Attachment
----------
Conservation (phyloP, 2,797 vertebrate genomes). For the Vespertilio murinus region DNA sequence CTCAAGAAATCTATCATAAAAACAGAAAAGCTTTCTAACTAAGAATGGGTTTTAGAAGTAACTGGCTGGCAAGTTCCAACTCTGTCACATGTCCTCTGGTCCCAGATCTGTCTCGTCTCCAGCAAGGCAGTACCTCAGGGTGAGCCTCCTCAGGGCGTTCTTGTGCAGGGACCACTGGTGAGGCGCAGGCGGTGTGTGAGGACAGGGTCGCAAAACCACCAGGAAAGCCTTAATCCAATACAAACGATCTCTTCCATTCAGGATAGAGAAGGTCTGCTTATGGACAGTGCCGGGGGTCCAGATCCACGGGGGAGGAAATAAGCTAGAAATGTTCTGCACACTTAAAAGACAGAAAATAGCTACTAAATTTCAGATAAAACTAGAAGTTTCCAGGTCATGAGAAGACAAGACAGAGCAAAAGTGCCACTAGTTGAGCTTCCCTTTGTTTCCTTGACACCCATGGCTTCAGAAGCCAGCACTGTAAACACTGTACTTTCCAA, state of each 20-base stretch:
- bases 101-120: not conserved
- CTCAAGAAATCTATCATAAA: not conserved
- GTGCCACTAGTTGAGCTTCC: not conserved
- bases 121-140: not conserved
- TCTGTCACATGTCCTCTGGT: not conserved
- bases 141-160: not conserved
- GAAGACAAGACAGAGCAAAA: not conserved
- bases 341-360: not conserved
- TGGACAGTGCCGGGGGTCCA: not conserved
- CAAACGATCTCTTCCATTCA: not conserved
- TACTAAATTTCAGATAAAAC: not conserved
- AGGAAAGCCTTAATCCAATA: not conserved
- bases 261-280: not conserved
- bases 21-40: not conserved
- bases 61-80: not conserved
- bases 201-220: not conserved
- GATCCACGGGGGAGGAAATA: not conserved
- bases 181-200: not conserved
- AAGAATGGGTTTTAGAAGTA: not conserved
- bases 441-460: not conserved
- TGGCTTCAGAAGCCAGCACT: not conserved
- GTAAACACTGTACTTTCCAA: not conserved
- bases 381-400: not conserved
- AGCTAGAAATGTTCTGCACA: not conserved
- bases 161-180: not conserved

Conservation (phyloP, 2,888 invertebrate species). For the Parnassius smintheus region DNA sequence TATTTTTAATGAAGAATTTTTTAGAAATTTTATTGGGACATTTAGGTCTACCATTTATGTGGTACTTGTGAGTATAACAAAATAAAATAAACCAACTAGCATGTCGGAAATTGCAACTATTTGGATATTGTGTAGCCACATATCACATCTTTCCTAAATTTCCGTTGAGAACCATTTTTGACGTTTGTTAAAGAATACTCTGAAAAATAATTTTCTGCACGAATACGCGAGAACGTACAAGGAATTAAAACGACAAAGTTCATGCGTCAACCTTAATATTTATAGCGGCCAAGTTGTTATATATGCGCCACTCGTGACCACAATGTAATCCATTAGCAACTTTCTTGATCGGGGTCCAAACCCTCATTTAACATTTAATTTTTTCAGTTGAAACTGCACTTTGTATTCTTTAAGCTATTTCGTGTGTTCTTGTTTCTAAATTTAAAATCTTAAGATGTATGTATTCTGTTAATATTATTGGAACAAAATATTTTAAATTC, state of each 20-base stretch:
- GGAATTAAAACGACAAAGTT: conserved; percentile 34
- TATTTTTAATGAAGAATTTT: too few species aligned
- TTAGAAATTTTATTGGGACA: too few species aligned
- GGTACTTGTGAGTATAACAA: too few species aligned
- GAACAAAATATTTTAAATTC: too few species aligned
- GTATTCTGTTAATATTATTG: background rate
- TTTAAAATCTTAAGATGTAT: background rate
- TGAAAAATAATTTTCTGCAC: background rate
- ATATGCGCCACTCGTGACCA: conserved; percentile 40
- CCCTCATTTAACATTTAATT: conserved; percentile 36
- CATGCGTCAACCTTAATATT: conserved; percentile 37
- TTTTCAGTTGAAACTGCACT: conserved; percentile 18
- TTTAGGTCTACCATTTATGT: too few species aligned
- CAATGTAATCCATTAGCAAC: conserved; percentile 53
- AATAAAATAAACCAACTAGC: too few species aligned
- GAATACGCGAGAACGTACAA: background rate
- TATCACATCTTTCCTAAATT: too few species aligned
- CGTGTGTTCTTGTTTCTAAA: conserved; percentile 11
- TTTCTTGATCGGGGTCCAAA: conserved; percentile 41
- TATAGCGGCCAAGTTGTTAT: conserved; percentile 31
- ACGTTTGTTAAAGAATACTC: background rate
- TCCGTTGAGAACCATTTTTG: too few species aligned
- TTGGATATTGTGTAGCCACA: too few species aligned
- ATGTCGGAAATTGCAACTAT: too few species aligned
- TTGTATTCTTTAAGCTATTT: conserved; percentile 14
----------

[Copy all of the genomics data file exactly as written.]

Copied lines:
Conservation (phyloP, 2,797 vertebrate genomes). For the Vespertilio murinus region DNA sequence CTCAAGAAATCTATCATAAAAACAGAAAAGCTTTCTAACTAAGAATGGGTTTTAGAAGTAACTGGCTGGCAAGTTCCAACTCTGTCACATGTCCTCTGGTCCCAGATCTGTCTCGTCTCCAGCAAGGCAGTACCTCAGGGTGAGCCTCCTCAGGGCGTTCTTGTGCAGGGACCACTGGTGAGGCGCAGGCGGTGTGTGAGGACAGGGTCGCAAAACCACCAGGAAAGCCTTAATCCAATACAAACGATCTCTTCCATTCAGGATAGAGAAGGTCTGCTTATGGACAGTGCCGGGGGTCCAGATCCACGGGGGAGGAAATAAGCTAGAAATGTTCTGCACACTTAAAAGACAGAAAATAGCTACTAAATTTCAGATAAAACTAGAAGTTTCCAGGTCATGAGAAGACAAGACAGAGCAAAAGTGCCACTAGTTGAGCTTCCCTTTGTTTCCTTGACACCCATGGCTTCAGAAGCCAGCACTGTAAACACTGTACTTTCCAA, state of each 20-base stretch:
- bases 101-120: not conserved
- CTCAAGAAATCTATCATAAA: not conserved
- GTGCCACTAGTTGAGCTTCC: not conserved
- bases 121-140: not conserved
- TCTGTCACATGTCCTCTGGT: not conserved
- bases 141-160: not conserved
- GAAGACAAGACAGAGCAAAA: not conserved
- bases 341-360: not conserved
- TGGACAGTGCCGGGGGTCCA: not conserved
- CAAACGATCTCTTCCATTCA: not conserved
- TACTAAATTTCAGATAAAAC: not conserved
- AGGAAAGCCTTAATCCAATA: not conserved
- bases 261-280: not conserved
- bases 21-40: not conserved
- bases 61-80: not conserved
- bases 201-220: not conserved
- GATCCACGGGGGAGGAAATA: not conserved
- bases 181-200: not conserved
- AAGAATGGGTTTTAGAAGTA: not conserved
- bases 441-460: not conserved
- TGGCTTCAGAAGCCAGCACT: not conserved
- GTAAACACTGTACTTTCCAA: not conserved
- bases 381-400: not conserved
- AGCTAGAAATGTTCTGCACA: not conserved
- bases 161-180: not conserved

Conservation (phyloP, 2,888 invertebrate species). For the Parnassius smintheus region DNA sequence TATTTTTAATGAAGAATTTTTTAGAAATTTTATTGGGACATTTAGGTCTACCATTTATGTGGTACTTGTGAGTATAACAAAATAAAATAAACCAACTAGCATGTCGGAAATTGCAACTATTTGGATATTGTGTAGCCACATATCACATCTTTCCTAAATTTCCGTTGAGAACCATTTTTGACGTTTGTTAAAGAATACTCTGAAAAATAATTTTCTGCACGAATACGCGAGAACGTACAAGGAATTAAAACGACAAAGTTCATGCGTCAACCTTAATATTTATAGCGGCCAAGTTGTTATATATGCGCCACTCGTGACCACAATGTAATCCATTAGCAACTTTCTTGATCGGGGTCCAAACCCTCATTTAACATTTAATTTTTTCAGTTGAAACTGCACTTTGTATTCTTTAAGCTATTTCGTGTGTTCTTGTTTCTAAATTTAAAATCTTAAGATGTATGTATTCTGTTAATATTATTGGAACAAAATATTTTAAATTC, state of each 20-base stretch:
- GGAATTAAAACGACAAAGTT: conserved; percentile 34
- TATTTTTAATGAAGAATTTT: too few species aligned
- TTAGAAATTTTATTGGGACA: too few species aligned
- GGTACTTGTGAGTATAACAA: too few species aligned
- GAACAAAATATTTTAAATTC: too few species aligned
- GTATTCTGTTAATATTATTG: background rate
- TTTAAAATCTTAAGATGTAT: background rate
- TGAAAAATAATTTTCTGCAC: background rate
- ATATGCGCCACTCGTGACCA: conserved; percentile 40
- CCCTCATTTAACATTTAATT: conserved; percentile 36
- CATGCGTCAACCTTAATATT: conserved; percentile 37
- TTTTCAGTTGAAACTGCACT: conserved; percentile 18
- TTTAGGTCTACCATTTATGT: too few species aligned
- CAATGTAATCCATTAGCAAC: conserved; percentile 53
- AATAAAATAAACCAACTAGC: too few species aligned
- GAATACGCGAGAACGTACAA: background rate
- TATCACATCTTTCCTAAATT: too few species aligned
- CGTGTGTTCTTGTTTCTAAA: conserved; percentile 11
- TTTCTTGATCGGGGTCCAAA: conserved; percentile 41
- TATAGCGGCCAAGTTGTTAT: conserved; percentile 31
- ACGTTTGTTAAAGAATACTC: background rate
- TCCGTTGAGAACCATTTTTG: too few species aligned
- TTGGATATTGTGTAGCCACA: too few species aligned
- ATGTCGGAAATTGCAACTAT: too few species aligned
- TTGTATTCTTTAAGCTATTT: conserved; percentile 14